The African Heritage Foundation (AHF) is working on the long term implementation of an educational project that will create more awareness on Africa, its people, their struggles for liberation over the past 500 years, their glorious history that predates the slave trade and finally the economic opportunities that will be afforded to us as that continent develops. There’s quite a lot to this programme and it will require time, commitment and support . Our efforts to achieve greater access to Afrocentric educational modules must go hand-in-hand with a renewed focus on education quality. In other words, access with progress.
At the AHF, we have put a huge focus on measuring how what we do helps to improve learning outcomes. It’s something Pan Africanist have been talking about for many years, and it’s a commitment and sacrifice that our organization is totally dedicated to. We are of the strong opinion that everyone in education should seek to measure the effect of their impact on their students. The consequences are too important not to do so.
The challenge for the AHF is one that I expect resonates with many other organisations around the world. We may each describe it a little differently, and the outcome will be different, but the equation is the same.
How can we do more and better? In our case, how can we increase the amount of really deep, high value learning in our societies at minimal total cost?
This is, at heart, a civil rights issue. In Barbados, we know that the median hourly wage of workers who can make complex inferences and evaluate subtle truths in written texts is 60% higher than those who cannot. Yet many Barbadian students leaving our secondary schools are not proficient in reading. When you consider estimations of the amount of people that need to be lifted out of poverty on the island, the amount of unemployed or under employed youth and the need for all students in low-income families and communities to complete school with good reading, and critical thinking skills, the necessity “to do more” is stark.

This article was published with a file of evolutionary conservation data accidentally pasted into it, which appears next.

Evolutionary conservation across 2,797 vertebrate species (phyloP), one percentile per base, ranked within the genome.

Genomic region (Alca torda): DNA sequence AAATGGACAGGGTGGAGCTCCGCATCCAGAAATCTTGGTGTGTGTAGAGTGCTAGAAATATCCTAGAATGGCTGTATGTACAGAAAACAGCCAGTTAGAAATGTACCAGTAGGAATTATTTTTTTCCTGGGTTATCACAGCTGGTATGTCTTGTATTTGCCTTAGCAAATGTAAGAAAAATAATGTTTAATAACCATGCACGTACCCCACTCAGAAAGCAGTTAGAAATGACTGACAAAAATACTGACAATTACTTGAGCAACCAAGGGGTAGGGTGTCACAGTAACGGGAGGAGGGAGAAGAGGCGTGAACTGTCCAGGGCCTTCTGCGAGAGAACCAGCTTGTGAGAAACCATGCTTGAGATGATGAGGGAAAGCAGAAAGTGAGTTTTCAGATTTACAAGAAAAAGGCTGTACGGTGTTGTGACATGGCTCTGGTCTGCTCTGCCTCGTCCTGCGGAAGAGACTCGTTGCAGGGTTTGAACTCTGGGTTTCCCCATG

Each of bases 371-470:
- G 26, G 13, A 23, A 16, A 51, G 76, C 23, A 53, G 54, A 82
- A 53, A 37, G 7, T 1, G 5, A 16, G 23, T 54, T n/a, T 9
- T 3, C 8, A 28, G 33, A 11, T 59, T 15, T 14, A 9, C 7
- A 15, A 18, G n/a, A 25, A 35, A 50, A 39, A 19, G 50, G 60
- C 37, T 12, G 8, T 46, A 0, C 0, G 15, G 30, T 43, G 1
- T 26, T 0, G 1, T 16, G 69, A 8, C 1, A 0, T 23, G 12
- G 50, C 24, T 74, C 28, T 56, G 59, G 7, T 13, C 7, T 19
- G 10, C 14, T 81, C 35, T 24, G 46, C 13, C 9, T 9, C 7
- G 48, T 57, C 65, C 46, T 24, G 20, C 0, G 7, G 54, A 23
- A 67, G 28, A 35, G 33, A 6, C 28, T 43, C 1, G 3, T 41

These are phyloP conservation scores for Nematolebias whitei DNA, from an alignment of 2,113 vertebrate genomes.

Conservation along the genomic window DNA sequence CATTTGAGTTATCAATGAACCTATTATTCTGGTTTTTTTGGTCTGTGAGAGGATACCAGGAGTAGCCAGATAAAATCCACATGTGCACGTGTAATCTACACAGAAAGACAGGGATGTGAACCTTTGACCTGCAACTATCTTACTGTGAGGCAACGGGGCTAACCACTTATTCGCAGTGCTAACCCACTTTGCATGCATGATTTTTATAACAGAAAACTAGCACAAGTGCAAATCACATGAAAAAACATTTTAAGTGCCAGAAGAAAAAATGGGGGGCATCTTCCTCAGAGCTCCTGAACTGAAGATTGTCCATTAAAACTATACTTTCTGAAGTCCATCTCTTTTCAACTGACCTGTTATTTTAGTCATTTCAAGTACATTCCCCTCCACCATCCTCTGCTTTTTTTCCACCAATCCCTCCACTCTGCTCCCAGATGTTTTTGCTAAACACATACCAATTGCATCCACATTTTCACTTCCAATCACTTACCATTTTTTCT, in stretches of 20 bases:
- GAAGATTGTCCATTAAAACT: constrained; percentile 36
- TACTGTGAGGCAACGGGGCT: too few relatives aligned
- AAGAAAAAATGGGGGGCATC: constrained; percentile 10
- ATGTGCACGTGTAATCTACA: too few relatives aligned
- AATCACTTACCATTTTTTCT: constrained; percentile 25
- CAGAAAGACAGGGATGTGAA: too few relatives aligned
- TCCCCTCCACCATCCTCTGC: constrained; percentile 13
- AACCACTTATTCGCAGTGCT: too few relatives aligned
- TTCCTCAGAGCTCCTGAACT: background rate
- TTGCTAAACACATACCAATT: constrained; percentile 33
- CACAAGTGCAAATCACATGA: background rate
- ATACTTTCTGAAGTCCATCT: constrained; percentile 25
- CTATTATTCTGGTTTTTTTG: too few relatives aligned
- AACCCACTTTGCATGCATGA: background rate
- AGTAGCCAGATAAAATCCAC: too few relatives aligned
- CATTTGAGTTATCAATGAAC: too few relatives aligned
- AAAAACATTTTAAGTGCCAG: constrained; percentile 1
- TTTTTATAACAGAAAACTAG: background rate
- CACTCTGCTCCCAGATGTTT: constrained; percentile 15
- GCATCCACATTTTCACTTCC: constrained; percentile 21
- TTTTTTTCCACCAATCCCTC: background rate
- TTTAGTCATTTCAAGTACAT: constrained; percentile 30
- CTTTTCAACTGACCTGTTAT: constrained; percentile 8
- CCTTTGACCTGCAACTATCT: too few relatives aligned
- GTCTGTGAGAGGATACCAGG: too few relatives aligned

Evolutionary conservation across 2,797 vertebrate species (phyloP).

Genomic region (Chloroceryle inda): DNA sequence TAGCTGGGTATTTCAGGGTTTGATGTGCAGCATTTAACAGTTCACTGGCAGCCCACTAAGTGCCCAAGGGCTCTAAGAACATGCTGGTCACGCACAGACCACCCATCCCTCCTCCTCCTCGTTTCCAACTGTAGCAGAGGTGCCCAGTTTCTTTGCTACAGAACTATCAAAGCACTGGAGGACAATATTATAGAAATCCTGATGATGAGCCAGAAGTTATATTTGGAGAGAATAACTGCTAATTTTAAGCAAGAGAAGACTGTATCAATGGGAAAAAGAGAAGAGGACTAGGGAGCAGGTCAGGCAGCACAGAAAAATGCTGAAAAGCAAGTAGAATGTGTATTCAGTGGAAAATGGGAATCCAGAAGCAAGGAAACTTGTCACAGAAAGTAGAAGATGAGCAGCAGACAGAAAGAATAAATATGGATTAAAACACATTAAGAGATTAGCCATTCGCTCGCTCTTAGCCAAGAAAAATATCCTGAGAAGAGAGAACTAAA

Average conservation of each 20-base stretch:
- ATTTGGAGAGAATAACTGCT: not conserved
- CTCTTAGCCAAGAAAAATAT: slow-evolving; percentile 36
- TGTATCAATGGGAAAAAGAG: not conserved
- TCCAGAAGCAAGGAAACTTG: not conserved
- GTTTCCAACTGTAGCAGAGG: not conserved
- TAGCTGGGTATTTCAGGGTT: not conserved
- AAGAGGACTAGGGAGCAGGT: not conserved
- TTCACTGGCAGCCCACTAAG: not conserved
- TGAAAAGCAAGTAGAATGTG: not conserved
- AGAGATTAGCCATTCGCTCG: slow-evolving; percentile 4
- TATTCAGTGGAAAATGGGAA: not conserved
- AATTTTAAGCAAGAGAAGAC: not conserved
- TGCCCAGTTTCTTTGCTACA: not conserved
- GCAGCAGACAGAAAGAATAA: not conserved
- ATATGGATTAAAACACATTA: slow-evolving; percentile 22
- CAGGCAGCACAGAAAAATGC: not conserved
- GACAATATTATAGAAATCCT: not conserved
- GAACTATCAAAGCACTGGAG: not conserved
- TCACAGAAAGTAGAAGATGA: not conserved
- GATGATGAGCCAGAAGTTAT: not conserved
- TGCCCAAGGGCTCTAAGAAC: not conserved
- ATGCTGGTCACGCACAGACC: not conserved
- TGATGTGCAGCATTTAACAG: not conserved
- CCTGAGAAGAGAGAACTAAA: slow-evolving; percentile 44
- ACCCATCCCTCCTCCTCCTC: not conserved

If this mission of the AHF may seem a little ambitious, remember this. If every class in every school of the island participates in our Afrocentric educational programmes, we could get closer to higher performance results and we would comfortably achieve the goal of increasing learning outcomes.
This is the challenge: how can we help to replicate educational excellence at scale? At the African Heritage Foundation, when we ask ourselves that question, one of the things we think about is efficacy.
Efficacy is a deceptively simple but incredibly powerful idea – that every project and programme we implement be measured and judged by the learning outcomes and practical assistance it helps to achieve.
Historically, our governments put most of their focus on measuring inputs into education; class sizes, money invested, buildings etc . We need to put an even greater focus on what these inputs produce; for example, what percentage of young people leaving school are able to read and write sufficiently for a career, college or entrepreneurship?
This sort of question now defines what we do as an organisation each and every day. Every decision, every process, every investment we now make within the AHF is driven by a focus on outcomes. If we can’t clearly see how a new project or programme will drive up learning outcomes, we won’t invest in it.
We know we’re only responsible for a few small parts of the education system, and that others will measure outcomes in their own ways. We welcome that. Great learning is always a partnership – between student, teacher, parent, and institutions’ large and small. And frankly, if we are serious about that goal of increasing learning outcomes, and raising African awareness in our students there’s no shortage of work to go around.
This is one of the most important socioeconomic issues in this time – how to make better more holistic and Afrocentric education more accessible and affordable for far more people around the island. To put it another way, how to get a far better return on the money and time we spend each year on education?
The novelist, William Boyd, once wrote: “The last thing we learn about ourselves is our effect.” We have the chance, as a global community who collectively knows the value of Afrocentric education, to work together, to great effect and measure how successful we are in making good education more accessible and affordable for our school students here in Barbados and people around the world.
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